Destiny provides a very satisfying first person shooter experience. The well tuned combat system, the elaborate map design and the smoothly working multiplayer mode all contribute to that. It is particular fun when you take on one of the challenging Strike missions with your friends. As the game doesn’t feature any get out of jail free cards (like e.g. Mass Effect 3 multiplayer’s Medigels or Cobra Missiles) team work and coordination are very important. You have to decide quickly whether you want to risk exposing yourself by reviving your team mate or whether you wait 30 seconds for them to re-spawn. The role playing part however is disappointing. There isn’t much story, only hints, very little dialog and no way for the player to influence the plot. And while the concept of the Super is interesting its excessive cool down times prevents the player from using it frequently. I end up using it even less often than I could because I want to keep it charged in case a really challenging fight is around the next corner. There are also very little customisation options for your equipment. Most armours look very much alike and you need an extra item to apply one of the predefined colour schemes. Acquiring good equipment is even more important than in other games because it is the only way to level up past level 20. But as so often in video games you either need a lot of luck or spend hours and hours of grinding to get the desired equipment.
I definitely enjoy playing Destiny despite the underdeveloped RPG aspect. It reminds of Borderlands 2 in a good way. And to be fair Bungie, the company who created Destiny, called the game a shared world shooter which is a reasonable description. They never promised to deliver the MMORPG that players were hoping for. Based on that I’m however wondering whether the game will really have a life time of 10 years as Bungie promise. It will all depend on future expansions to this game world.
I had it all planned out: when BioWare releases Dragon Age: Inquisition in October I would buy a PlayStation 4 (PS4), Sony’s new video game console, and enjoy playing this game on the new hardware in brilliant graphics. But my good old PlayStation 3 needed a proper farewell of course. I decided that Naughty Dog’s highly acclaimed The Last Of Us would be the perfect game for the occasion. It was supposed to be the last title I play on my good old console, beside the occasional match of Mass Effect 3 multiplayer of course. But no battle plan survives first contact with the enemy.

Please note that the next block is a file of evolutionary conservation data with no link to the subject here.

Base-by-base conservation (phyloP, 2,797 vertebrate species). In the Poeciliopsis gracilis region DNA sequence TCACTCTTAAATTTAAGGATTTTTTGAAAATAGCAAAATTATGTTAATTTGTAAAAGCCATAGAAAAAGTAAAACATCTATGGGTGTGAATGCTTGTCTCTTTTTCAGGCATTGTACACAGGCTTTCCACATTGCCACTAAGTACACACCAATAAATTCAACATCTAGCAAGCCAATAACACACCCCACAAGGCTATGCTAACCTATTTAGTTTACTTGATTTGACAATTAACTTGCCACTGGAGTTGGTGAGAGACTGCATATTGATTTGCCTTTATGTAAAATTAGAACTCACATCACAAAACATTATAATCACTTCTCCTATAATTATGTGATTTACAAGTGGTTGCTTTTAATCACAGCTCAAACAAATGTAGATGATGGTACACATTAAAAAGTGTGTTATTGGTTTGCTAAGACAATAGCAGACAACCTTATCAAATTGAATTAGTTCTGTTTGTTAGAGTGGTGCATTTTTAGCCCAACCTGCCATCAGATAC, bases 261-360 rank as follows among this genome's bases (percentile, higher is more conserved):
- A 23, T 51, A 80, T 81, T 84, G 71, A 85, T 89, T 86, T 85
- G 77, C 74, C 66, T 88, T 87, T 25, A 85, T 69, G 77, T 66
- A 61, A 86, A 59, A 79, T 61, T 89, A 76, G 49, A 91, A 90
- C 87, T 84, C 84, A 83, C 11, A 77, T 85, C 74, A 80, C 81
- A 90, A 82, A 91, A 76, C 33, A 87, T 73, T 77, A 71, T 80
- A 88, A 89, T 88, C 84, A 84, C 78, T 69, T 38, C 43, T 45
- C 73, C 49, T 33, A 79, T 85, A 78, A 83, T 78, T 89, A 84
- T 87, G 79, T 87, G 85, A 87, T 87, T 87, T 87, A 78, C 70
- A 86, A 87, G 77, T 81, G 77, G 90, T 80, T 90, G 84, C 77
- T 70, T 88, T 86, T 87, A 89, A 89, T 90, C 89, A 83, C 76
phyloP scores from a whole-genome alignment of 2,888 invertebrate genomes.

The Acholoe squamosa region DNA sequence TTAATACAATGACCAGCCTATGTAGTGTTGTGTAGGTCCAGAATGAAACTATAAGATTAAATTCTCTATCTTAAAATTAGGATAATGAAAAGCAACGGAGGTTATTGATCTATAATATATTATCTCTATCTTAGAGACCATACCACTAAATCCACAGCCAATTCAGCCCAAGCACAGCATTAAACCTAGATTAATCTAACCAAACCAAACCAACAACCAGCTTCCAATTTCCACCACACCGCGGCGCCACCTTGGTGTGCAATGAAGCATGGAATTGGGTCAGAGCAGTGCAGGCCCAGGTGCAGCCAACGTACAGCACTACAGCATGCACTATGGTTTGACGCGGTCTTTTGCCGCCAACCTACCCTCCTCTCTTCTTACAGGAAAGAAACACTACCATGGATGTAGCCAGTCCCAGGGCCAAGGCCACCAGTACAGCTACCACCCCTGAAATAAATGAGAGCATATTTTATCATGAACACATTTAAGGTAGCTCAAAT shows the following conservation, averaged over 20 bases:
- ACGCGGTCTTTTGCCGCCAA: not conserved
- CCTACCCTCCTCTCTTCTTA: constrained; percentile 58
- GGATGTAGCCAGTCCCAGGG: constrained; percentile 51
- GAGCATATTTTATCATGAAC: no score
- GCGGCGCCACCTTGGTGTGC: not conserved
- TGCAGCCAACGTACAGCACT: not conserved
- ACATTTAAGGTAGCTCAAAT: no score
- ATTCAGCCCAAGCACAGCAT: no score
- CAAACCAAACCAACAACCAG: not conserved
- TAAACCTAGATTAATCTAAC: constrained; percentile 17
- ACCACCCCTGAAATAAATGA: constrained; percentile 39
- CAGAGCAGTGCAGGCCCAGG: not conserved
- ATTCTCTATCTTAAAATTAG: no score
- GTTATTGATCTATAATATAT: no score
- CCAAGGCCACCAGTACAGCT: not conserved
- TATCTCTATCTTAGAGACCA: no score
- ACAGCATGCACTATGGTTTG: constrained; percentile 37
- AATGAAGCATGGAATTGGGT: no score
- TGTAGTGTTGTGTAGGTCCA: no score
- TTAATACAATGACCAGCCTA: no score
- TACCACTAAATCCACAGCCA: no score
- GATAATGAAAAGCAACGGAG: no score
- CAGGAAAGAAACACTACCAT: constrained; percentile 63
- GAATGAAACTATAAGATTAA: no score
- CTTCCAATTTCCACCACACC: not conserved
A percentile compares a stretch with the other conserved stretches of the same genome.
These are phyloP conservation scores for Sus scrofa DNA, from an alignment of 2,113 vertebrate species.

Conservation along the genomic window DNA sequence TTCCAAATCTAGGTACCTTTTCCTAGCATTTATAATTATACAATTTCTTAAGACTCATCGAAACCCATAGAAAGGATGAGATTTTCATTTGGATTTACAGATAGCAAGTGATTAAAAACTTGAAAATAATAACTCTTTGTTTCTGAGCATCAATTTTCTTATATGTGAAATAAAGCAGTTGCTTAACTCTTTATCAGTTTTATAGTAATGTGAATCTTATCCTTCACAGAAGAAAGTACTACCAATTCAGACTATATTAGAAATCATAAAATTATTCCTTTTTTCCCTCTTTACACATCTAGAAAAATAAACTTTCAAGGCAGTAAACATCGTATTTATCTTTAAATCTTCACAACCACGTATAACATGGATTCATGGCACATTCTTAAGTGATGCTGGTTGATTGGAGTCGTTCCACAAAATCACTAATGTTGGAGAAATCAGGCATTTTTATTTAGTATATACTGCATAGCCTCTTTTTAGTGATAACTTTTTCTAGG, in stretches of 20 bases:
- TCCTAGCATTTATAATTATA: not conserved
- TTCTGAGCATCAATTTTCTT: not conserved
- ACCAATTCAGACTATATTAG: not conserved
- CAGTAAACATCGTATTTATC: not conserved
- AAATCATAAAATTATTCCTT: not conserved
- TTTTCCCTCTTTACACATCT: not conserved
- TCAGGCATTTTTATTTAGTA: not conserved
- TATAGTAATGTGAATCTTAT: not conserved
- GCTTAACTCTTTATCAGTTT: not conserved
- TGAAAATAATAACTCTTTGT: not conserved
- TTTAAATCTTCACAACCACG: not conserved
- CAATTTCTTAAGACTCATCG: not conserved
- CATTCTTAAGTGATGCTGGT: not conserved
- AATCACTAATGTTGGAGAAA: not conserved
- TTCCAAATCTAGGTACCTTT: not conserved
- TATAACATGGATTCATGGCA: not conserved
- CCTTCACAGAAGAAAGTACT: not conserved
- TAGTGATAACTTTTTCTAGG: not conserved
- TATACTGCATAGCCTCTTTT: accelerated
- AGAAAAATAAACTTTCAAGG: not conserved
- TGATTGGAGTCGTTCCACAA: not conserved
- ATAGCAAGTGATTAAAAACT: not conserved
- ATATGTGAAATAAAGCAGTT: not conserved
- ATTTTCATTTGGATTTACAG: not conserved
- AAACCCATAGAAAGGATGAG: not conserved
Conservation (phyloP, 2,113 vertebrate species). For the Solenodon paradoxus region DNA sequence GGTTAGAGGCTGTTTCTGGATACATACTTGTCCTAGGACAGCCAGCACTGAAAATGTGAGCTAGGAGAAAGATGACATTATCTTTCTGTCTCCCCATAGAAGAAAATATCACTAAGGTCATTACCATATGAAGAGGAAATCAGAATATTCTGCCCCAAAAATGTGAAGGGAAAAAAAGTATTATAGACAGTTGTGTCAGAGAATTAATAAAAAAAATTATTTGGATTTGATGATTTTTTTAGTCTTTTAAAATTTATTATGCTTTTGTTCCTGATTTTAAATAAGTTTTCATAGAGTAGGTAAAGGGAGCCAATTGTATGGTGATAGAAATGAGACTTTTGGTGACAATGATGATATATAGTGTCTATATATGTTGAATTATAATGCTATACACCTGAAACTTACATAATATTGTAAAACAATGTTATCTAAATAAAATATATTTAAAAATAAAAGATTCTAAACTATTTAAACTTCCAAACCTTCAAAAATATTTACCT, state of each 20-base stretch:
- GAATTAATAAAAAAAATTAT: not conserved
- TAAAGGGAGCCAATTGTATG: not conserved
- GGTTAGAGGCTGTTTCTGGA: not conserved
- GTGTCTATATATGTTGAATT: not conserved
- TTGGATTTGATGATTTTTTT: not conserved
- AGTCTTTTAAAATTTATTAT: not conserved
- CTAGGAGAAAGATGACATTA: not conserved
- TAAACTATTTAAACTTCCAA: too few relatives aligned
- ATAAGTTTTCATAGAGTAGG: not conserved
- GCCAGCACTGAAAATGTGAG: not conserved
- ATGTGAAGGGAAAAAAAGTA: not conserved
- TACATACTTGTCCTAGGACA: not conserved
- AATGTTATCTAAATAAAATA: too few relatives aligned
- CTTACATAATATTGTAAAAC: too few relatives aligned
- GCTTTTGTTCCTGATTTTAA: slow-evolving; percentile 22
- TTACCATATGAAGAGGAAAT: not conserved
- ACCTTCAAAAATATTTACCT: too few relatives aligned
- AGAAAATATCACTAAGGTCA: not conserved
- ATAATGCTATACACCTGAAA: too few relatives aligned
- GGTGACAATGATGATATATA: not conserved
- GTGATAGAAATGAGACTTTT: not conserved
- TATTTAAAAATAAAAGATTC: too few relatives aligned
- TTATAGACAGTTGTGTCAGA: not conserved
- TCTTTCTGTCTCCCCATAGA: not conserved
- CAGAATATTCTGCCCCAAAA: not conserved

The first change of plan was due to a very pleasant surprise: my beloved wife gave me a PS4 as a birthday present back in April. But the next surprise wasn’t all that pleasant: BioWare postponed the release of Dragon Age: Inquisition until November. Fortunately Sony came to the rescue by releasing a remastered version of The Last Of Us for the PS4 . I therefore revised my plan and chose this game for the induction of my shiny new console.
On a quick glance The Last Of Us is a third person shooter. In a post pandemic world the player has to fight zombies and find supplies to survive. What sets this game apart is the story telling. It begins with an interactive prologue during which the player witnesses the beginning of the zombie apocalypse and the downfall of civilisation. It also introduces Joel, the main protagonist, and shows him during some of his defining moments. The main story begins 20 years later when Joel meets Ellie. By random chance Joel ends up in the role of Ellie’s protector and agrees unwillingly to bring her to a remote research station because she might be the key to the survival of the human race. But during the long and dangerous journey Joel and Ellie discover that there are worse things than zombies.
I’m a huge fan of video games which combine good gameplay with a strong narrative. And The Last Of Us delivers on both accounts. Because ammunition is scarce and the zombies outnumber Joel and Ellie you have to plan your fights very carefully. Stealth and good tactics always beat blazing guns. Often the best of course of action is to avoid open combat all together. In between the action sequences frequent cut scenes tell the multifaceted story. The player encounters a lot of characters which are all well written, realistically acted (via motion capturing) and excellently voiced. The game manages to stay clear of the stereotypes frequently used in video games and instead portrays all protagonist as real human beings with flaws and virtues. Playing The Last Of Us feels like being part of an interactive story. You are alway eager to find out what happens next. Good visual and sound effects complete a truly marvellous video game experience.
I greatly enjoyed playing The Last Of Us. While it definitely doesn’t push the PS4 to its limits (the PS3 heritage is still recognisable) it provides an exciting adventure. I grew fond of the characters during the course of the game and was a bit sad when it ended. I’m not sure whether I want a sequel. Probably not because The Last Of Us is just perfect the way it is and a sequel could ruin it.